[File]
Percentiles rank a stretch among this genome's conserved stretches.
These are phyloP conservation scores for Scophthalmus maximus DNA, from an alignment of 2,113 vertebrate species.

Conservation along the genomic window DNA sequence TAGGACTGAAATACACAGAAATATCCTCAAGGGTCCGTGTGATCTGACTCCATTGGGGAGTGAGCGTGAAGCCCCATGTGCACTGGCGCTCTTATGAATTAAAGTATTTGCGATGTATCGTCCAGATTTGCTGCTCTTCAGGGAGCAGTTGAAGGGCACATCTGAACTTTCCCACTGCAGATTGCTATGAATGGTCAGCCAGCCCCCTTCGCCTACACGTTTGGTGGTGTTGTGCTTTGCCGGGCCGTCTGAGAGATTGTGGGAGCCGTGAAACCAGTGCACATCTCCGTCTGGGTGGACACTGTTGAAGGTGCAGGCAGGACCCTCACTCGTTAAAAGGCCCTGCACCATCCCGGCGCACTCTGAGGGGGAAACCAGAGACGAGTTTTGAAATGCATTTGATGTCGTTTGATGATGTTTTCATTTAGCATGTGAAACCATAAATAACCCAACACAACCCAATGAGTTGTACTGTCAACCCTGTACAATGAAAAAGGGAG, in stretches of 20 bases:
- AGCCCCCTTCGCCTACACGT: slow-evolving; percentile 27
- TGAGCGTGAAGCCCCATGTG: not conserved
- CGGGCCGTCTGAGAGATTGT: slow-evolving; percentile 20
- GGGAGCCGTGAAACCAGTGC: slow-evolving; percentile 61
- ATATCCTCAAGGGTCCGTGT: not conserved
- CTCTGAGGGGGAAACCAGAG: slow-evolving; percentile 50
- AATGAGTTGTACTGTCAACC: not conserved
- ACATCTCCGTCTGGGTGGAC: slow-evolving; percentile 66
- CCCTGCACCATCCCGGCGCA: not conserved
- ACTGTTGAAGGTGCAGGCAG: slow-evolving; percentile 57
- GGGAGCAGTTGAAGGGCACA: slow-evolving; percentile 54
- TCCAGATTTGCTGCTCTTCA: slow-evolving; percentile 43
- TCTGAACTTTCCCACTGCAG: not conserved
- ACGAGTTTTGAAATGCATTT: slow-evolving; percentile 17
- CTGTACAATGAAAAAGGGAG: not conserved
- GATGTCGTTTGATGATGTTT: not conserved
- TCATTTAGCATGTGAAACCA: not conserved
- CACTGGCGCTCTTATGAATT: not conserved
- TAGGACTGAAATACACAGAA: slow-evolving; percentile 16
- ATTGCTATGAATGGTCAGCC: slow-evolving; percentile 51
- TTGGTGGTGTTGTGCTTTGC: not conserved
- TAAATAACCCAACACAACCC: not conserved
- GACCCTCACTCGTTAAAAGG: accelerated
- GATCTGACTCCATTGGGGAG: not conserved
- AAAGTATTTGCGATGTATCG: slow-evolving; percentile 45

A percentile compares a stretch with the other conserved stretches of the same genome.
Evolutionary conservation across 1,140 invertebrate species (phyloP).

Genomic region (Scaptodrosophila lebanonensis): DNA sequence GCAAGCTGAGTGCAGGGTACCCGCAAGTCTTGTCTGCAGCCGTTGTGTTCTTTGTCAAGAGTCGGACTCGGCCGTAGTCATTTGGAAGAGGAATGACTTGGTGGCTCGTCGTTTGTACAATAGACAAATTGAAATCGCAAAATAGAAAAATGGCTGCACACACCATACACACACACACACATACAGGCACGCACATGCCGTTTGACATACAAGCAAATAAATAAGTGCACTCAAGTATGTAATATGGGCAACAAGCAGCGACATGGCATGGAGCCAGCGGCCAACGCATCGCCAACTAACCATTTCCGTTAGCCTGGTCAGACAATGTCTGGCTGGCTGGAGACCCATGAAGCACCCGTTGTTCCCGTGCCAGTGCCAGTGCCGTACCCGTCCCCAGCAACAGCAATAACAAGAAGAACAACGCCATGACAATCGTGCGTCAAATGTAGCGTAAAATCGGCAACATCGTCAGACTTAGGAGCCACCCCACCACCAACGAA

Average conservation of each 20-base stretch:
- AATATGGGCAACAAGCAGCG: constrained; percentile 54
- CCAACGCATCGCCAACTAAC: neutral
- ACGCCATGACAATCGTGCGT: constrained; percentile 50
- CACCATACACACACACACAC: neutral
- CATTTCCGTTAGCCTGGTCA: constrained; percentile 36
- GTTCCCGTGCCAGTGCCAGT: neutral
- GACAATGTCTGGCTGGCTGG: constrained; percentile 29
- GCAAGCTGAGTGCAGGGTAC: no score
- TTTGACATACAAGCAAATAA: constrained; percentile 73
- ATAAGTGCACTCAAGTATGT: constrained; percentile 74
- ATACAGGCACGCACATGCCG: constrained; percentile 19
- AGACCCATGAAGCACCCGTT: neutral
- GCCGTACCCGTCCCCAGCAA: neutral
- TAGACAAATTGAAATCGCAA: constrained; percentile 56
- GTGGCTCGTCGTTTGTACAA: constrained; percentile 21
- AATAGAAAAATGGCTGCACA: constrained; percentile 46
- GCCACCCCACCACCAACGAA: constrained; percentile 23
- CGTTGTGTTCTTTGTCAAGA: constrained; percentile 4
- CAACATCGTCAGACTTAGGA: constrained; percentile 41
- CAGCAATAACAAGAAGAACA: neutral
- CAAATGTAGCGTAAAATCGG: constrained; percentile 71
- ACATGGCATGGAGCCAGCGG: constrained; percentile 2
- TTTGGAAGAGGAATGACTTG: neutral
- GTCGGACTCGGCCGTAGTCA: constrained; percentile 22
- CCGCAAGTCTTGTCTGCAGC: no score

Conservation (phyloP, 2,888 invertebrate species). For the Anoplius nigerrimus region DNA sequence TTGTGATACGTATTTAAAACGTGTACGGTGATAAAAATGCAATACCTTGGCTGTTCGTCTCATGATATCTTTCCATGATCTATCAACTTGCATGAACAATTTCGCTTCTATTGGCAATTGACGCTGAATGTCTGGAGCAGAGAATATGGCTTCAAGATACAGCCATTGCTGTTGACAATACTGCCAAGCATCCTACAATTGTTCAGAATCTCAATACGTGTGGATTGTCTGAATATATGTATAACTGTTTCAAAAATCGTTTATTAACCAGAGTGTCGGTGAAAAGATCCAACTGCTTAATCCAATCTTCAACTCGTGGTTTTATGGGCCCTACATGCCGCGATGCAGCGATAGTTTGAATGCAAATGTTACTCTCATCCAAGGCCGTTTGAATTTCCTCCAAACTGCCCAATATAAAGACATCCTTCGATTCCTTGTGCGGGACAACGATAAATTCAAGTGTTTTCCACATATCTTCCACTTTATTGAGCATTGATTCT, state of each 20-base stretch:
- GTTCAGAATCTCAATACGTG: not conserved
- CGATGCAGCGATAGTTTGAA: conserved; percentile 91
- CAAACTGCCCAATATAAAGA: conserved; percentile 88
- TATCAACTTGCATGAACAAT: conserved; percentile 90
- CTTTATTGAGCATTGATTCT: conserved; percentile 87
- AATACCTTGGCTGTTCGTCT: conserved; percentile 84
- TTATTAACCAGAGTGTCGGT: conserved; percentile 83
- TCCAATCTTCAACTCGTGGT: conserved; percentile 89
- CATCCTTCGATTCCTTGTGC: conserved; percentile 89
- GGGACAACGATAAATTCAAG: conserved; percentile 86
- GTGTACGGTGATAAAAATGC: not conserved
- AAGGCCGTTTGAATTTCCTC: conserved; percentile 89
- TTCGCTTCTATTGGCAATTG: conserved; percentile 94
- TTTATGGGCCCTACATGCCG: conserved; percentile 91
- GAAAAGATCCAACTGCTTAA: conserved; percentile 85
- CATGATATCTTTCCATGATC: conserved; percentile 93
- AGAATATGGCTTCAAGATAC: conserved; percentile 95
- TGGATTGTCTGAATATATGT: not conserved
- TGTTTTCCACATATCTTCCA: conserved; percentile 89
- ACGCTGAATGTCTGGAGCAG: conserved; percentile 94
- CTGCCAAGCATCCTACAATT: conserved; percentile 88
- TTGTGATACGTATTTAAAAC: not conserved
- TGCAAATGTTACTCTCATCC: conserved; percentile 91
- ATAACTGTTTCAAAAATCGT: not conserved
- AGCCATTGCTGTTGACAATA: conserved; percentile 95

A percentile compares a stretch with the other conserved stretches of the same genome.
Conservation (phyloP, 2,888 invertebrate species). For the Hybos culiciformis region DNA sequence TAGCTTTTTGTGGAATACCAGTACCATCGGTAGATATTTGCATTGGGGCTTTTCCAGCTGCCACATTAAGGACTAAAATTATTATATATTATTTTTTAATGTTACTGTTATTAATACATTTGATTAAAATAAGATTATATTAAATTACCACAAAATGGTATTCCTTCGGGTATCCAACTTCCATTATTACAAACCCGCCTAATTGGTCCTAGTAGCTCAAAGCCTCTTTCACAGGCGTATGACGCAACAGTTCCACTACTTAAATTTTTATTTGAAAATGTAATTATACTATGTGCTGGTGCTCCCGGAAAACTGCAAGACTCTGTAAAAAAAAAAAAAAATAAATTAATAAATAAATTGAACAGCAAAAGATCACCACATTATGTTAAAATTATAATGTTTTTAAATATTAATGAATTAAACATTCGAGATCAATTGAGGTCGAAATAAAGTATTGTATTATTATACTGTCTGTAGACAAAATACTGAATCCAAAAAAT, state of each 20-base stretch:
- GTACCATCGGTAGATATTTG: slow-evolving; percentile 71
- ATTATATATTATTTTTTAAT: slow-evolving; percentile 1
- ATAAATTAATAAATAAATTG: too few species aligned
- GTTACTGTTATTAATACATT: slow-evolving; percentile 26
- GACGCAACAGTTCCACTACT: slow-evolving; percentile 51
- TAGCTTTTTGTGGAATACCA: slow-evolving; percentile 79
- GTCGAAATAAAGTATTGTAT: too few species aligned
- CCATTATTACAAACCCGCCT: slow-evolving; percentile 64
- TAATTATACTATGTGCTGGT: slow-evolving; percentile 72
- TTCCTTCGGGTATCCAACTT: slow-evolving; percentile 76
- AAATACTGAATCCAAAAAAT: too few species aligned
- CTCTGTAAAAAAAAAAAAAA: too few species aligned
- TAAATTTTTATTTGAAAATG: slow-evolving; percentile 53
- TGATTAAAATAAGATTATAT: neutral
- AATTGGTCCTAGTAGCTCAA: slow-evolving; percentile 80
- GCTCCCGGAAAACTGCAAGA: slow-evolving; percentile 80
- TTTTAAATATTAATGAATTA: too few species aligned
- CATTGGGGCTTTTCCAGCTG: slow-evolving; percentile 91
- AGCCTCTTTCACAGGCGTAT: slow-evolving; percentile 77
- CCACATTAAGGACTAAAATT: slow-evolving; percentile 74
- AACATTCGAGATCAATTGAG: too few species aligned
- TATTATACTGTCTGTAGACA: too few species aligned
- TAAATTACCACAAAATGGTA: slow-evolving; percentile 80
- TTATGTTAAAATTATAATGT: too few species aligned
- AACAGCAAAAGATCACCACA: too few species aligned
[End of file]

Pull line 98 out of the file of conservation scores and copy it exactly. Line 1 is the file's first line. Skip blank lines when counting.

- TAAATTTTTATTTGAAAATG: slow-evolving; percentile 53